Reuters/Anthony Bolante

Should infrastructure banks replace our current system of funding roads and transit through grants?

America's transportation infrastructure is in desperate need of an update, and most politicians would agree that more funding should be dedicated the nation’s highways and mass transit systems. Yet there is little consensus about where to find those new funds and Democrats and Republicans disagree stridently over whether Washington should increase its role.

One potentially fertile place for compromise may be in the form of state infrastructure banks, which have gained support from both the left and right in recent months. These public agencies, provided some government funds, would be designed to encourage significant private investment. And they would do so with little interference from the national government.

"I-banks" could lend states, municipalities, and perhaps even private sector agencies a significant portion of project funds that would later be paid back through user fees, public-private partnerships, or dedicated taxes.

The idea is to get more transportation projects under construction without significantly expanding the national deficit. And the idea is not particularly new: Infrastructure banks have been on the radar since 1995, when state banks were initially authorized to receive federal funds. Now, more than thirty states have them in operation.

But most operate on a small scale, and are unprepared to fund large-scale projects. They are also strongly tilted toward highway infrastructure, not multimodal needs.

Yet recent proposals have been much more ambitious. President Obama has made the case strongly throughout his first term that a national bank run by the U.S. Department of Transportation would be most effective, since it would be staffed by experts and backed by the federal government. A proposal announced by the White House earlier this year would put $10 billion in the coffers of such an agency.

Democrats in the Congress introduced a bill to fund such an organization in October, but John Mica (R-FL), chairman of the Committee on Transportation and Infrastructure, has said that he would refuse to endorse such a concept. Mica suggests that states are up to the task and that Washington’s involvement would get in the way. Some Democrats have articulated a compromise. Senator Ron Wyden (D-OR), for instance, introduced a bill that would pass one billion dollars to each state to set up their own infrastructure banks.

A review of the current work of state infrastructure banks, though, raises the question of whether state governments are ready to significantly expand their infrastructure banks.

Consider the experience of five state infrastructure banks in Florida, Ohio, Oregon, Pennsylvania, and Texas. Total investments have ranged from $60 million in Oregon to $1.1 billion in Florida, which are about a decade old on average. In the case of Pennsylvania, which has had a bank since 1998 and loaned a total of $132 million in 13 years, a $1 billion allocation from Washington such as has been suggested by Senator Wyden would represent a rapid eight-fold increase in spending.

The state infrastructure banks are making sound financial choices when it comes to the projects they sponsor. Kane, of Florida, told me that the state’s program had never "experienced any default on repayments." Ohio’s Faulkner said "all loans - with the exception of two - were repaid." In both cases, the defaulter was a private developer.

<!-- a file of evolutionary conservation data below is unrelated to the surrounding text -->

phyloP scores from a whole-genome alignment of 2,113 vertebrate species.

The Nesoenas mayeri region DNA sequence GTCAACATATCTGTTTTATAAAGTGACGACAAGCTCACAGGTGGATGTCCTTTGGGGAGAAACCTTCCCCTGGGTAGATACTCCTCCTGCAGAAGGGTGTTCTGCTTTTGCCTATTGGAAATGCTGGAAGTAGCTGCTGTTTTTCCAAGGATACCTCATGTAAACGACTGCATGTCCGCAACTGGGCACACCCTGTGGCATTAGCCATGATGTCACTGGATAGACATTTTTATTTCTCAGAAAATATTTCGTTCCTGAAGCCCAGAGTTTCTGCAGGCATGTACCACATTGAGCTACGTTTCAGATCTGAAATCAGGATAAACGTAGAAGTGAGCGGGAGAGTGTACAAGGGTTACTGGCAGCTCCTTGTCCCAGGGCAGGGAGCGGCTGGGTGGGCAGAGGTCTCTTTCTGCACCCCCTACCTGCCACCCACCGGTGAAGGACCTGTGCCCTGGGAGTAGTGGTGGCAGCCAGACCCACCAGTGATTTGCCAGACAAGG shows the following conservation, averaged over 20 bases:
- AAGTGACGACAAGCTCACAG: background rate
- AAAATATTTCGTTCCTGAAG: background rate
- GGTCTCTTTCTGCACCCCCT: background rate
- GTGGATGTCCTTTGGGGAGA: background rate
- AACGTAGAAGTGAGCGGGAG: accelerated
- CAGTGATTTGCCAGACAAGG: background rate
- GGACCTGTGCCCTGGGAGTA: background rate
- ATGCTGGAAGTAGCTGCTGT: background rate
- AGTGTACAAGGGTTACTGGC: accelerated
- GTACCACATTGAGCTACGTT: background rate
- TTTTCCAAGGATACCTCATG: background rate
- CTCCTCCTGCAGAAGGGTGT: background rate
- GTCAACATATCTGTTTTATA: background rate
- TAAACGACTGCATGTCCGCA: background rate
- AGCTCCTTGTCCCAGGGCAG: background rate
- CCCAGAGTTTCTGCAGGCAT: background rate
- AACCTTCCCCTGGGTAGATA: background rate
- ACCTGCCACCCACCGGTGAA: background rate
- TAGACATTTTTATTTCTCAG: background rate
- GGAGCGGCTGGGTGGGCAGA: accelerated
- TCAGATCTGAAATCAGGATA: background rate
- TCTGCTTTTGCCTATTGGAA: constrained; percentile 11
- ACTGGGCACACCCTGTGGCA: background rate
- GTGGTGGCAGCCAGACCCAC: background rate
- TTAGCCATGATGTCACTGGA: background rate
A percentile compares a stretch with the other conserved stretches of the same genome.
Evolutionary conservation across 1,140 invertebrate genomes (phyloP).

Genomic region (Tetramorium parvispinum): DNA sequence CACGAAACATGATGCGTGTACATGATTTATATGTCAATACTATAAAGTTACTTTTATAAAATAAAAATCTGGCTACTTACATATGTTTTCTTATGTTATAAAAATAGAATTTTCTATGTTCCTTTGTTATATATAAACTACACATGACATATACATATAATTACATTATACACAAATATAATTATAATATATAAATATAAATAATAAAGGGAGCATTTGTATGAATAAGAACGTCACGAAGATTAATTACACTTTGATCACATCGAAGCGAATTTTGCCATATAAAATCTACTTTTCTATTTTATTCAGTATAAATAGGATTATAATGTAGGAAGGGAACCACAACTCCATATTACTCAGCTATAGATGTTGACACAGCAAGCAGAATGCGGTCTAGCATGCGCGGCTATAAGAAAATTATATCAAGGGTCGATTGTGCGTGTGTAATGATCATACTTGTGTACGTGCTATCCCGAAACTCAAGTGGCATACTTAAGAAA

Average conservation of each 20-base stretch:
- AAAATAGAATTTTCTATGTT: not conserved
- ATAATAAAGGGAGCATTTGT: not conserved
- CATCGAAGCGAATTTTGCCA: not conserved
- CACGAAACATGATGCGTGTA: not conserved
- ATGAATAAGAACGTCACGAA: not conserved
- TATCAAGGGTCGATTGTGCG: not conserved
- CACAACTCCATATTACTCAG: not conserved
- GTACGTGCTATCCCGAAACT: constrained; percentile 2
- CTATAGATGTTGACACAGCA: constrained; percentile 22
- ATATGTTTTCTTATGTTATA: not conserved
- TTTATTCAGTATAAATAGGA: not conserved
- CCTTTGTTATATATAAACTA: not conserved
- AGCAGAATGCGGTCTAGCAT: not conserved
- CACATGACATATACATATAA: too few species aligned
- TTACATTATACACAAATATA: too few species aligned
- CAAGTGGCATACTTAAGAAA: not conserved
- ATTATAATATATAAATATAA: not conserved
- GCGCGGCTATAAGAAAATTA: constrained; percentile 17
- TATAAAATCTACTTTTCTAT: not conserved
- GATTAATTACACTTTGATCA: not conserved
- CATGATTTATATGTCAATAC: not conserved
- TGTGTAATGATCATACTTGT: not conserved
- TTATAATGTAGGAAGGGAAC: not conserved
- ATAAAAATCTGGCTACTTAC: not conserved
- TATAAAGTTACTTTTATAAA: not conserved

The limited funding from state infrastructure banks thus far results from a confluence of supply and demand. One example - Pennsylvania’s bank currently receives up to $30 million annually from the state budget, according to the agency. Hugh McGowan, the manager of the state bank, says that "it is a very popular program" but that annual applications had never reached $30 million.

In most states studied, the vast majority of infrastructure bank funds has gone to roads projects, indicating that the commitment of the federal government to multi-modality - 20 percent of federal surface transportation spending generally goes to public transit - has not been followed through in the states. Texas has loaned virtually none of its $477 million total to transit, while Ohio, Oregon, and Pennsylvania have devoted just two to four percent of their funding to bus and rail improvement projects. Only Florida stands out, with 11 percent of its loans going to transit, thanks to major investments in projects like the SunRail commuter line.

McGowan, of the Pennsylvania bank, said that "there are no maximums or minimums" for the types of projects approved, one problem might be that few transit agencies apply for aid. In Ohio, Ohio Department of Transportation Press Secretary Steve Faulkner agreed. "Any type of transportation project is eligible for state infrastructure bank funding" he says. "So, the number of transit loans is a direct result of the corresponding number of transit applications received."



Though this sample of infrastructure banks does not profess to represent the sum of experience on the subject, the five considered are large states with a mix of urban, suburban, and rural environments, and a mix of Democratic and Republican constituents. Thus their involvement with infrastructure banks would likely to be followed in other states if Washington were to choose to invest more in them. Yet the mixed outcomes - responsible management but a general focus on small roads projects in most states - suggests that increased funding for state infrastructure banks will hardly provide a panacea for resolving national infrastructure woes.

 

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